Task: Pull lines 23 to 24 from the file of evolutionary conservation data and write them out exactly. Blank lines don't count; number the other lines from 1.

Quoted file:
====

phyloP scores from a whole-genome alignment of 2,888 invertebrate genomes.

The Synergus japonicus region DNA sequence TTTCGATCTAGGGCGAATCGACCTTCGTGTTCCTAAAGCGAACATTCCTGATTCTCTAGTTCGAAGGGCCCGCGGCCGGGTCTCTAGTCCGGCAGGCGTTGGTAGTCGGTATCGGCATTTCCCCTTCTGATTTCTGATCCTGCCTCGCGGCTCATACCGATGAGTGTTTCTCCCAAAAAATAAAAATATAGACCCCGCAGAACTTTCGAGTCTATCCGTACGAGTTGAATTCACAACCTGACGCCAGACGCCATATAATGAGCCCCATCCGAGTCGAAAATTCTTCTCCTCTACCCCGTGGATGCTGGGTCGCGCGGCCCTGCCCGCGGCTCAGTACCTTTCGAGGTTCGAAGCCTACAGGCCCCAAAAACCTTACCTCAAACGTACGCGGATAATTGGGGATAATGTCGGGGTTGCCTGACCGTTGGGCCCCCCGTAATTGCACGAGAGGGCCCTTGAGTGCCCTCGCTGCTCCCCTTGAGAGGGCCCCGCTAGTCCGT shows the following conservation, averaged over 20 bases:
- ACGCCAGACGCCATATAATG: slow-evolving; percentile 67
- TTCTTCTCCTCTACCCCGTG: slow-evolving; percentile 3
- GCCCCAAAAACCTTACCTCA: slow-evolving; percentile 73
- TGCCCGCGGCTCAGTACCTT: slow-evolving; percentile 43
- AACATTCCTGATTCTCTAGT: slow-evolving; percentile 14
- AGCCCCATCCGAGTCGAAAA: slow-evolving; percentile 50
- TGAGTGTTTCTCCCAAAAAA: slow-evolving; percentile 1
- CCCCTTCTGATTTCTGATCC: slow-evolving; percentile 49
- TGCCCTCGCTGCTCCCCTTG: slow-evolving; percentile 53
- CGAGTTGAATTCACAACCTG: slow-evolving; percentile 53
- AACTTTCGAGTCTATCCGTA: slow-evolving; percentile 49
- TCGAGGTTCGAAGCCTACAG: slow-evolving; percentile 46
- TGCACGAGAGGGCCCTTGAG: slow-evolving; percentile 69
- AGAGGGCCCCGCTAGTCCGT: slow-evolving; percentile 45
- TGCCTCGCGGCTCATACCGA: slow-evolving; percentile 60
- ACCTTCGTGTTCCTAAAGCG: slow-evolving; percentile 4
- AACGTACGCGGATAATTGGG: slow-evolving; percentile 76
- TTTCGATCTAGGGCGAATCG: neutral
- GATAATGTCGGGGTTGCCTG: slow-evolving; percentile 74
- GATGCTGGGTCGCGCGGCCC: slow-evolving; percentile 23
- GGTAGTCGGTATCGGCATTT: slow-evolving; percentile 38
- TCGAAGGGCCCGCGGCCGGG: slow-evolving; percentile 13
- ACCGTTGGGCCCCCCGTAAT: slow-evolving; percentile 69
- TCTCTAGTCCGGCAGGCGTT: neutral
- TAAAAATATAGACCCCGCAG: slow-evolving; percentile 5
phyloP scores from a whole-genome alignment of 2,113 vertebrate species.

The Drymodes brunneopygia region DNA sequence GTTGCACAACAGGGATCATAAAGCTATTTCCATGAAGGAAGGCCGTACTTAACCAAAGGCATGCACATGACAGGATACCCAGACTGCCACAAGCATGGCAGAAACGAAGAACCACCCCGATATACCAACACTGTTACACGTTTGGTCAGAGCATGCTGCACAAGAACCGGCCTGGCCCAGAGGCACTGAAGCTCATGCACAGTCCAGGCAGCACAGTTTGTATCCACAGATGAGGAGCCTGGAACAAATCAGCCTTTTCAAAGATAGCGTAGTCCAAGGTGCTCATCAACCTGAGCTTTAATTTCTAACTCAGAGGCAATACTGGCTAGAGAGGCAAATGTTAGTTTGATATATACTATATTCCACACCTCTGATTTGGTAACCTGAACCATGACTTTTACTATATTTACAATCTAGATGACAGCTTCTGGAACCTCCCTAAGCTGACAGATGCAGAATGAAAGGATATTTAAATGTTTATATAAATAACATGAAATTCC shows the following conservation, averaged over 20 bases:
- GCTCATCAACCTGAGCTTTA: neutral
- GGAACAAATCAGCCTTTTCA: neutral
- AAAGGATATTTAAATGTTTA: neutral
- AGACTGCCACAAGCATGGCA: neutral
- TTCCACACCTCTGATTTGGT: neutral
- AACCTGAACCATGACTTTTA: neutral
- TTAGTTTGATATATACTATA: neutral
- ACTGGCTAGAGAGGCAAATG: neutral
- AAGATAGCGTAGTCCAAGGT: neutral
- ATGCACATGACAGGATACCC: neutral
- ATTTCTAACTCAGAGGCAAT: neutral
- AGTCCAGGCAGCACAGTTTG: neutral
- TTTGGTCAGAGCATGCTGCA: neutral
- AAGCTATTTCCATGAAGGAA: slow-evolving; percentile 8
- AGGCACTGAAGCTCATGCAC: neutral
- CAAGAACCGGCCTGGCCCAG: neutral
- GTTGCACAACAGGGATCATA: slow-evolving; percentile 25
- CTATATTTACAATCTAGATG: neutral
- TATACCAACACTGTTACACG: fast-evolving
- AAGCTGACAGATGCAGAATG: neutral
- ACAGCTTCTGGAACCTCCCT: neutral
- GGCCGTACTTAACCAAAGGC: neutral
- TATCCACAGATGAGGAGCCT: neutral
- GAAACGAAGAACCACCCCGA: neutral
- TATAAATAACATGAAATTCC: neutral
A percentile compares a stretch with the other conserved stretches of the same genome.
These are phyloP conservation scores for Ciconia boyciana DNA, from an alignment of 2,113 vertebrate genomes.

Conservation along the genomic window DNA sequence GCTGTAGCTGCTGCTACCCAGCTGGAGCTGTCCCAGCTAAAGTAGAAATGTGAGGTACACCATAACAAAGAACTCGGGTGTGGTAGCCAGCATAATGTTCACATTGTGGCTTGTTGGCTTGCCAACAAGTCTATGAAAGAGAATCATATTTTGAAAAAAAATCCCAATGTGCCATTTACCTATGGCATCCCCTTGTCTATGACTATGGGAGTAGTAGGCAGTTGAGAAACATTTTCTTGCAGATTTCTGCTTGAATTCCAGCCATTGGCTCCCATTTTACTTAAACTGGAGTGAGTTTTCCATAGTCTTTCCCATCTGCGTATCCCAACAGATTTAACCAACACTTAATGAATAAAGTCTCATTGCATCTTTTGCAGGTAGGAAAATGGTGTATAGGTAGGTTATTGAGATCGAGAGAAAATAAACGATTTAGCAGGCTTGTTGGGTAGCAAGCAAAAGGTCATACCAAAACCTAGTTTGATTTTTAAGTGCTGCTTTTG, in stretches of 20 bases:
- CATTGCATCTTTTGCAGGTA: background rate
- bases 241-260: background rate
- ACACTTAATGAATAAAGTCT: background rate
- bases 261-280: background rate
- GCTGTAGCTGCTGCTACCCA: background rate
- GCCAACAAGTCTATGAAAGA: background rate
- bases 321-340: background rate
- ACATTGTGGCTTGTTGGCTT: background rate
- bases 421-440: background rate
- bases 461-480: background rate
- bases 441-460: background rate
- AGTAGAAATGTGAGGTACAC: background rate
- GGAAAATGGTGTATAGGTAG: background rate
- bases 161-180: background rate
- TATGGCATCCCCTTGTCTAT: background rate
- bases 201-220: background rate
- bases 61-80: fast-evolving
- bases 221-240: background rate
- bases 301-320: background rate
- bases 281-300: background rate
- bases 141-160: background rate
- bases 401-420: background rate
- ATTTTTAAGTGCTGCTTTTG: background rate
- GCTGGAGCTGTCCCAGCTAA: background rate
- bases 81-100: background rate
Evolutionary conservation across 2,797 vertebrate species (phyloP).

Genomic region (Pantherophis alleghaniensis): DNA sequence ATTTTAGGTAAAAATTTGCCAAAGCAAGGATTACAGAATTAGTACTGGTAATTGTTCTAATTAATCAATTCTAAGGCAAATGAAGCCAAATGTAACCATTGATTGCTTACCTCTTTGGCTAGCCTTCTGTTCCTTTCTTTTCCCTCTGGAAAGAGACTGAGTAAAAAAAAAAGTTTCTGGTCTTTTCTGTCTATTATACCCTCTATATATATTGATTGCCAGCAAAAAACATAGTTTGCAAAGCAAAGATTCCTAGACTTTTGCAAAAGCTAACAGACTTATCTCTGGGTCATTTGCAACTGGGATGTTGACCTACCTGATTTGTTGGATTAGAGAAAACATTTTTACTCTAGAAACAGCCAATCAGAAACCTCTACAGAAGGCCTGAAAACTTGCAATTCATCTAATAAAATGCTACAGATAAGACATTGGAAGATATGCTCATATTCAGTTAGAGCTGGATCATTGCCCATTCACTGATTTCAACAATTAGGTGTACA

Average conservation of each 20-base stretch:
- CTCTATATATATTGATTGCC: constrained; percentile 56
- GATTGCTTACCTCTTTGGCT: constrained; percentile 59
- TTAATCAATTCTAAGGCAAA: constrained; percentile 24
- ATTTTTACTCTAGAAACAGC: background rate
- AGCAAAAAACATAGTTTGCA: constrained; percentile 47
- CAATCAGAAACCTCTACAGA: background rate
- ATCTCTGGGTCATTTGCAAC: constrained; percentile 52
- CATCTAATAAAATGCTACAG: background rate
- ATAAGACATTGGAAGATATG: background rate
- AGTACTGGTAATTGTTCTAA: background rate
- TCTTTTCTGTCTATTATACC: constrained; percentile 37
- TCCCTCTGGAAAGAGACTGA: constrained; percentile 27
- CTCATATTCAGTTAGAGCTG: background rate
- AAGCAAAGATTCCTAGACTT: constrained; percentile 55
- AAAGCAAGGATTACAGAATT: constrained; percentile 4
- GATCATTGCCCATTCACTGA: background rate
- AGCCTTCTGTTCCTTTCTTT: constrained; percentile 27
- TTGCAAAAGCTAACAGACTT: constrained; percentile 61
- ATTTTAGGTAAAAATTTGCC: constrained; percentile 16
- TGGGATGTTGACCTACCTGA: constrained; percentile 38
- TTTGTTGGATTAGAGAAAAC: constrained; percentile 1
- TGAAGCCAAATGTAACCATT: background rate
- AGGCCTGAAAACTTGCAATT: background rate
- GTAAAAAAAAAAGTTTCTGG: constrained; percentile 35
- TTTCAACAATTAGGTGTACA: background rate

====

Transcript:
- GGTAGTCGGTATCGGCATTT: slow-evolving; percentile 38
- TCGAAGGGCCCGCGGCCGGG: slow-evolving; percentile 13